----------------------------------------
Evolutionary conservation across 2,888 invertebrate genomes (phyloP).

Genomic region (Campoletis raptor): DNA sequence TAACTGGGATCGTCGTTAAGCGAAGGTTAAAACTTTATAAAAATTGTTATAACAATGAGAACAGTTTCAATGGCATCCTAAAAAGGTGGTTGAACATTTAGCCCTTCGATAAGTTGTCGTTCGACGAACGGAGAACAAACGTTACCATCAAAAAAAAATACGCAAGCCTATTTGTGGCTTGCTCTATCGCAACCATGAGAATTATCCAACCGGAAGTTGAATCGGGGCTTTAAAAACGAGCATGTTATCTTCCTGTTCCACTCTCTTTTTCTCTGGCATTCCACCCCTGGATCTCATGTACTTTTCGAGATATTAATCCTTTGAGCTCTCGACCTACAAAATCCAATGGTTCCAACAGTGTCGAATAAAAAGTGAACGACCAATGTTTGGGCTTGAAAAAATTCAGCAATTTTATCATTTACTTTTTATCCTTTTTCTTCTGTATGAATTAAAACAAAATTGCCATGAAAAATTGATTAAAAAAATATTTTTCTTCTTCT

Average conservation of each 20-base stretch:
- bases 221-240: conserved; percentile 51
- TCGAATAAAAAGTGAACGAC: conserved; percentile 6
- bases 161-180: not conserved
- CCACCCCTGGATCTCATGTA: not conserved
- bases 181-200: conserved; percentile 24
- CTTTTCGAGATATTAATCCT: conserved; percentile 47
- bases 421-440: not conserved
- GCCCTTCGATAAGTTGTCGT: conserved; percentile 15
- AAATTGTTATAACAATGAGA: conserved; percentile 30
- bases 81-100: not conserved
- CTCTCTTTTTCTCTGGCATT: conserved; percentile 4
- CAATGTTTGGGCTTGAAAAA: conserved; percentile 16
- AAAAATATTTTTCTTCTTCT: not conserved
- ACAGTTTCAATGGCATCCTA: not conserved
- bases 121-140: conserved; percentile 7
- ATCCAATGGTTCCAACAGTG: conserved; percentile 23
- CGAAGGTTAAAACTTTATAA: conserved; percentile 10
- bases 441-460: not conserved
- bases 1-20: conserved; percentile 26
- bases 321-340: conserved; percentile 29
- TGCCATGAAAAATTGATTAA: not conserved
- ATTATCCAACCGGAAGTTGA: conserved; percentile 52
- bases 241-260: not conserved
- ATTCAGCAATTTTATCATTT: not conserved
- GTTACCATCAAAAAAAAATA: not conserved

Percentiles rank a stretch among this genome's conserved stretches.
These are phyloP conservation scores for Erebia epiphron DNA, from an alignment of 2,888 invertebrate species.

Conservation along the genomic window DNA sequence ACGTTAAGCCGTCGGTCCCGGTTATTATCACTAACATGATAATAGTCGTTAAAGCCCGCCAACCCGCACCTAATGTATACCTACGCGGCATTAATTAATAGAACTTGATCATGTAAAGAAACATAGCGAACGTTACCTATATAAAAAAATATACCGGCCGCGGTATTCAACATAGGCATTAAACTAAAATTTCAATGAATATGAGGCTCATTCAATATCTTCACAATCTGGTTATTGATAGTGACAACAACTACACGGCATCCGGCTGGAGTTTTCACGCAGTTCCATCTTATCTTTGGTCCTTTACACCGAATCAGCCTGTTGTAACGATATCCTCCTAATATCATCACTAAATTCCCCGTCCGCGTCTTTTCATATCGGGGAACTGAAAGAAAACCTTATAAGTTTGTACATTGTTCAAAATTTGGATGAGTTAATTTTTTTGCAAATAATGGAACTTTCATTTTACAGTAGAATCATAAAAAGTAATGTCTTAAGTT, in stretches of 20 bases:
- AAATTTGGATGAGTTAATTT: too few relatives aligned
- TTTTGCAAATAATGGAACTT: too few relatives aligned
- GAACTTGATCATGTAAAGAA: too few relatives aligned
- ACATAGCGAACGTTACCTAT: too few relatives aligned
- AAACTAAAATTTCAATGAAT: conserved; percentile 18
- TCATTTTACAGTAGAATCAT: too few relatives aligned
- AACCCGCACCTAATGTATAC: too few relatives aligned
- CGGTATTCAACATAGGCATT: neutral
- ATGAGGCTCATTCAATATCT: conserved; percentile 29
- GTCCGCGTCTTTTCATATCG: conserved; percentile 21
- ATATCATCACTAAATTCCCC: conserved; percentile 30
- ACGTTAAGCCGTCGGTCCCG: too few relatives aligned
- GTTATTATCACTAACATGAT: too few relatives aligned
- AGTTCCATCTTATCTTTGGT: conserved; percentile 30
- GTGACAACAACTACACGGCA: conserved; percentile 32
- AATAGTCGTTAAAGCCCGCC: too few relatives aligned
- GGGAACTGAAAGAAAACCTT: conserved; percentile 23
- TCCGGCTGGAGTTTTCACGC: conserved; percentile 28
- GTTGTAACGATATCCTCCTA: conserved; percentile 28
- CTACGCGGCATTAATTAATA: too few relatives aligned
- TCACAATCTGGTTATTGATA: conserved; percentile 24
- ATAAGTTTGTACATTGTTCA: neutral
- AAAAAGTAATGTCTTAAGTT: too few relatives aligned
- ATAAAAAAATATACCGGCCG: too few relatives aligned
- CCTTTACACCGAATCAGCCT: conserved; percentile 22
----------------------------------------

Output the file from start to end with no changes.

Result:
Evolutionary conservation across 2,888 invertebrate genomes (phyloP).

Genomic region (Campoletis raptor): DNA sequence TAACTGGGATCGTCGTTAAGCGAAGGTTAAAACTTTATAAAAATTGTTATAACAATGAGAACAGTTTCAATGGCATCCTAAAAAGGTGGTTGAACATTTAGCCCTTCGATAAGTTGTCGTTCGACGAACGGAGAACAAACGTTACCATCAAAAAAAAATACGCAAGCCTATTTGTGGCTTGCTCTATCGCAACCATGAGAATTATCCAACCGGAAGTTGAATCGGGGCTTTAAAAACGAGCATGTTATCTTCCTGTTCCACTCTCTTTTTCTCTGGCATTCCACCCCTGGATCTCATGTACTTTTCGAGATATTAATCCTTTGAGCTCTCGACCTACAAAATCCAATGGTTCCAACAGTGTCGAATAAAAAGTGAACGACCAATGTTTGGGCTTGAAAAAATTCAGCAATTTTATCATTTACTTTTTATCCTTTTTCTTCTGTATGAATTAAAACAAAATTGCCATGAAAAATTGATTAAAAAAATATTTTTCTTCTTCT

Average conservation of each 20-base stretch:
- bases 221-240: conserved; percentile 51
- TCGAATAAAAAGTGAACGAC: conserved; percentile 6
- bases 161-180: not conserved
- CCACCCCTGGATCTCATGTA: not conserved
- bases 181-200: conserved; percentile 24
- CTTTTCGAGATATTAATCCT: conserved; percentile 47
- bases 421-440: not conserved
- GCCCTTCGATAAGTTGTCGT: conserved; percentile 15
- AAATTGTTATAACAATGAGA: conserved; percentile 30
- bases 81-100: not conserved
- CTCTCTTTTTCTCTGGCATT: conserved; percentile 4
- CAATGTTTGGGCTTGAAAAA: conserved; percentile 16
- AAAAATATTTTTCTTCTTCT: not conserved
- ACAGTTTCAATGGCATCCTA: not conserved
- bases 121-140: conserved; percentile 7
- ATCCAATGGTTCCAACAGTG: conserved; percentile 23
- CGAAGGTTAAAACTTTATAA: conserved; percentile 10
- bases 441-460: not conserved
- bases 1-20: conserved; percentile 26
- bases 321-340: conserved; percentile 29
- TGCCATGAAAAATTGATTAA: not conserved
- ATTATCCAACCGGAAGTTGA: conserved; percentile 52
- bases 241-260: not conserved
- ATTCAGCAATTTTATCATTT: not conserved
- GTTACCATCAAAAAAAAATA: not conserved

Percentiles rank a stretch among this genome's conserved stretches.
These are phyloP conservation scores for Erebia epiphron DNA, from an alignment of 2,888 invertebrate species.

Conservation along the genomic window DNA sequence ACGTTAAGCCGTCGGTCCCGGTTATTATCACTAACATGATAATAGTCGTTAAAGCCCGCCAACCCGCACCTAATGTATACCTACGCGGCATTAATTAATAGAACTTGATCATGTAAAGAAACATAGCGAACGTTACCTATATAAAAAAATATACCGGCCGCGGTATTCAACATAGGCATTAAACTAAAATTTCAATGAATATGAGGCTCATTCAATATCTTCACAATCTGGTTATTGATAGTGACAACAACTACACGGCATCCGGCTGGAGTTTTCACGCAGTTCCATCTTATCTTTGGTCCTTTACACCGAATCAGCCTGTTGTAACGATATCCTCCTAATATCATCACTAAATTCCCCGTCCGCGTCTTTTCATATCGGGGAACTGAAAGAAAACCTTATAAGTTTGTACATTGTTCAAAATTTGGATGAGTTAATTTTTTTGCAAATAATGGAACTTTCATTTTACAGTAGAATCATAAAAAGTAATGTCTTAAGTT, in stretches of 20 bases:
- AAATTTGGATGAGTTAATTT: too few relatives aligned
- TTTTGCAAATAATGGAACTT: too few relatives aligned
- GAACTTGATCATGTAAAGAA: too few relatives aligned
- ACATAGCGAACGTTACCTAT: too few relatives aligned
- AAACTAAAATTTCAATGAAT: conserved; percentile 18
- TCATTTTACAGTAGAATCAT: too few relatives aligned
- AACCCGCACCTAATGTATAC: too few relatives aligned
- CGGTATTCAACATAGGCATT: neutral
- ATGAGGCTCATTCAATATCT: conserved; percentile 29
- GTCCGCGTCTTTTCATATCG: conserved; percentile 21
- ATATCATCACTAAATTCCCC: conserved; percentile 30
- ACGTTAAGCCGTCGGTCCCG: too few relatives aligned
- GTTATTATCACTAACATGAT: too few relatives aligned
- AGTTCCATCTTATCTTTGGT: conserved; percentile 30
- GTGACAACAACTACACGGCA: conserved; percentile 32
- AATAGTCGTTAAAGCCCGCC: too few relatives aligned
- GGGAACTGAAAGAAAACCTT: conserved; percentile 23
- TCCGGCTGGAGTTTTCACGC: conserved; percentile 28
- GTTGTAACGATATCCTCCTA: conserved; percentile 28
- CTACGCGGCATTAATTAATA: too few relatives aligned
- TCACAATCTGGTTATTGATA: conserved; percentile 24
- ATAAGTTTGTACATTGTTCA: neutral
- AAAAAGTAATGTCTTAAGTT: too few relatives aligned
- ATAAAAAAATATACCGGCCG: too few relatives aligned
- CCTTTACACCGAATCAGCCT: conserved; percentile 22